HARP has been widely recognized as a unique model for artistic development for the field to emulate. In honoring HERE with the 2009 Ross Wetzsteon Award, the OBIE Committee noted, “It’s become increasingly hard for artists to find a place to take risks, a safe haven where they can develop daring new work. One theater has regularly bucked the trend, making its mission to ensure that artists have a home for their research and development, and that theatregoers can sample the exciting results.”
The 2024 HARP application is due February 1, 2024, and can be found at here.org.Through HARP, HERE commissions and develops new hybrid works over multiple years. Throughout the year, resident artists show works-in-progress, develop workshop productions, and mount full–scale premieres. Projects currently continuing development in HARP include:
Based on the research of the brown dwarf astrophysics group at the American Museum of Natural History, Rogue Objects from Janani Balasubramanian is an operatic, immersive experience for planetaria that explores the emerging science of brown dwarfs: a lesser-known class of in-between celestial bodies, neither planets nor stars.
Shayok Misha Chowdhury’s RHEOLOGY is a performance memoir. A translation across boundaries of language, gender, discipline, and generation. An artist’s son studies his physicist mother. She studies the strange behavior of sand. Together, they try to understand the science—the story—of how things flow.Choreographer Ximena Garnica and Video Artist Shige Moriya’s A Meal, a choreographic ritual of preparing, serving and eating together experienced as part performance, part installation, part concert, and part dinner.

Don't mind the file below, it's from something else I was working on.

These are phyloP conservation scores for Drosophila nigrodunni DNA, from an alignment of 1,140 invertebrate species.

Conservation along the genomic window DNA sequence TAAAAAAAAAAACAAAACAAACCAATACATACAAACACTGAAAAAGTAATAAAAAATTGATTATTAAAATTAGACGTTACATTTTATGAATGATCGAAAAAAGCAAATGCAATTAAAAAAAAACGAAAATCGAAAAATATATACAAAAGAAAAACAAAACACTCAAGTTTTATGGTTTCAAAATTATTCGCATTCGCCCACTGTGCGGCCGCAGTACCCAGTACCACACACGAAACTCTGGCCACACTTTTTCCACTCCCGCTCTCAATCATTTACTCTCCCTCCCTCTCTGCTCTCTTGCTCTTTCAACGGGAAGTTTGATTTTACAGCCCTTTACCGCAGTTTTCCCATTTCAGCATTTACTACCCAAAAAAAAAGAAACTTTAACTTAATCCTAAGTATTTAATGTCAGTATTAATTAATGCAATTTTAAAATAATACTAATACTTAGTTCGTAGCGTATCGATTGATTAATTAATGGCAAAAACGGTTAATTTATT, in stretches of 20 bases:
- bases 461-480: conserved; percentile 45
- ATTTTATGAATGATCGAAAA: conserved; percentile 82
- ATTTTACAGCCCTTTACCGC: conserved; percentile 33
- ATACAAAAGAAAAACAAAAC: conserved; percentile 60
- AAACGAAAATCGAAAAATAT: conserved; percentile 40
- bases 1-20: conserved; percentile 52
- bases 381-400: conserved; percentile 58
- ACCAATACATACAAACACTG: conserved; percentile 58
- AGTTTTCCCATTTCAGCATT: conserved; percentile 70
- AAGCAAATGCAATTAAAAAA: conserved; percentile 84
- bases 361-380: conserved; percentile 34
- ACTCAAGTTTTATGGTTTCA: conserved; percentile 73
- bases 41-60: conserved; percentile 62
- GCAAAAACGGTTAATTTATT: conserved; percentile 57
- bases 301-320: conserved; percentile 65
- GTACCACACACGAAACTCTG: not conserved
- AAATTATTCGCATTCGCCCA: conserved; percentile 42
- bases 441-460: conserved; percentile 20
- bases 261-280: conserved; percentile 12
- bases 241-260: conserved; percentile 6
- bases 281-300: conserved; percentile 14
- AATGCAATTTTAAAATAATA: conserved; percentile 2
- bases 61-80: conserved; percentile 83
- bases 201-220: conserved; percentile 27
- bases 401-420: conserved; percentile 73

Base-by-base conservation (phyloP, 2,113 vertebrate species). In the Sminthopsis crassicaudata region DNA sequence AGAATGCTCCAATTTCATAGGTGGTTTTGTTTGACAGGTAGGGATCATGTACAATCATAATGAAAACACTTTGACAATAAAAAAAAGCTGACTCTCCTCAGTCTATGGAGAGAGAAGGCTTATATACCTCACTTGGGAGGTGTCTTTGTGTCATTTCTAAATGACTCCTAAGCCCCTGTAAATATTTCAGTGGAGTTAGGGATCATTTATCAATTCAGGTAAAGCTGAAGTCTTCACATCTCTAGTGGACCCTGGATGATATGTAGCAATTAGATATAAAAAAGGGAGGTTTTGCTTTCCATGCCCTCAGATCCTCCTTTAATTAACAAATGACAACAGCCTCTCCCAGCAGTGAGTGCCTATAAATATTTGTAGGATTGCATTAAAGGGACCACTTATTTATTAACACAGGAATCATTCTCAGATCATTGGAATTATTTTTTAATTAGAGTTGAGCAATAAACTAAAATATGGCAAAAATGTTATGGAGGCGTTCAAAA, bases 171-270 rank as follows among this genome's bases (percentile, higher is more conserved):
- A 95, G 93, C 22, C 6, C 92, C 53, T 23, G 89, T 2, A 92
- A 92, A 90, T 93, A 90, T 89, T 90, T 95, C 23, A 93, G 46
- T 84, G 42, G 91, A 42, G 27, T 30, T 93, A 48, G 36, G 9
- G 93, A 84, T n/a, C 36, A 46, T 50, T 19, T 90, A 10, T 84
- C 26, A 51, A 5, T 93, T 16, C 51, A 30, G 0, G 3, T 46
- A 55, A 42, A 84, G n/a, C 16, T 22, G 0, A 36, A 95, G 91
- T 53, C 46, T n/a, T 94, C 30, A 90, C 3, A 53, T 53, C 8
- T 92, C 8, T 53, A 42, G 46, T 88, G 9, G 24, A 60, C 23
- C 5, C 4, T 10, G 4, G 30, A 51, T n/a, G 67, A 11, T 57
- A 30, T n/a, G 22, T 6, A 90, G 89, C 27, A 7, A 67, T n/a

With theaters reopened, Joshua William Gelb’s Theater in Quarantine is in a period of reinvention, exploring new, dynamic ways of using technology to reach hybrid audiences and this new project, [Untitled Miniature], will be the company’s most palpable expression of intimacy yet.
Dream Feed is an electro-acoustic song cycle that drops family singing group The HawtPlates and the audience into a dream sequence – in the humor, terror, beauty, and allure of the active mind within a slumbering body. The HawtPlates utilize a vocabulary of gestures, lyrics, vocables, and exchanges to bring some of our most common shared dreams into collective view while playfully engaging the concept album as an interdisciplinary performance form.
Interdisciplinary performance Upstairs, In Our Bedroom places performance collective Same As Sister’s experiences as female identical twins of color next to the real-life story of outsider authors June & Jennifer Gibbons (a.k.a. The Silent Twins). Utilizing dance, text, mobile VR technology, and puppetry they will reveal the dual struggles to be recognized as individuals within a pairing and within a racist and patriarchal society.
Nia Witherspoon’s new work, Priestess of Twerk: A Black Femme Temple to Pleasure + Wisdom School – inspired equally by the “bad bitches” of hip-hop, the reproductive justice movement, and the sacred sex workers that graced Egyptian temples – presents women and trans folks of color with opportunities to re-encounter their sexualities through the lens of the sacred, in the hopes of increasing bodily autonomy and dispelling toxic masculinity.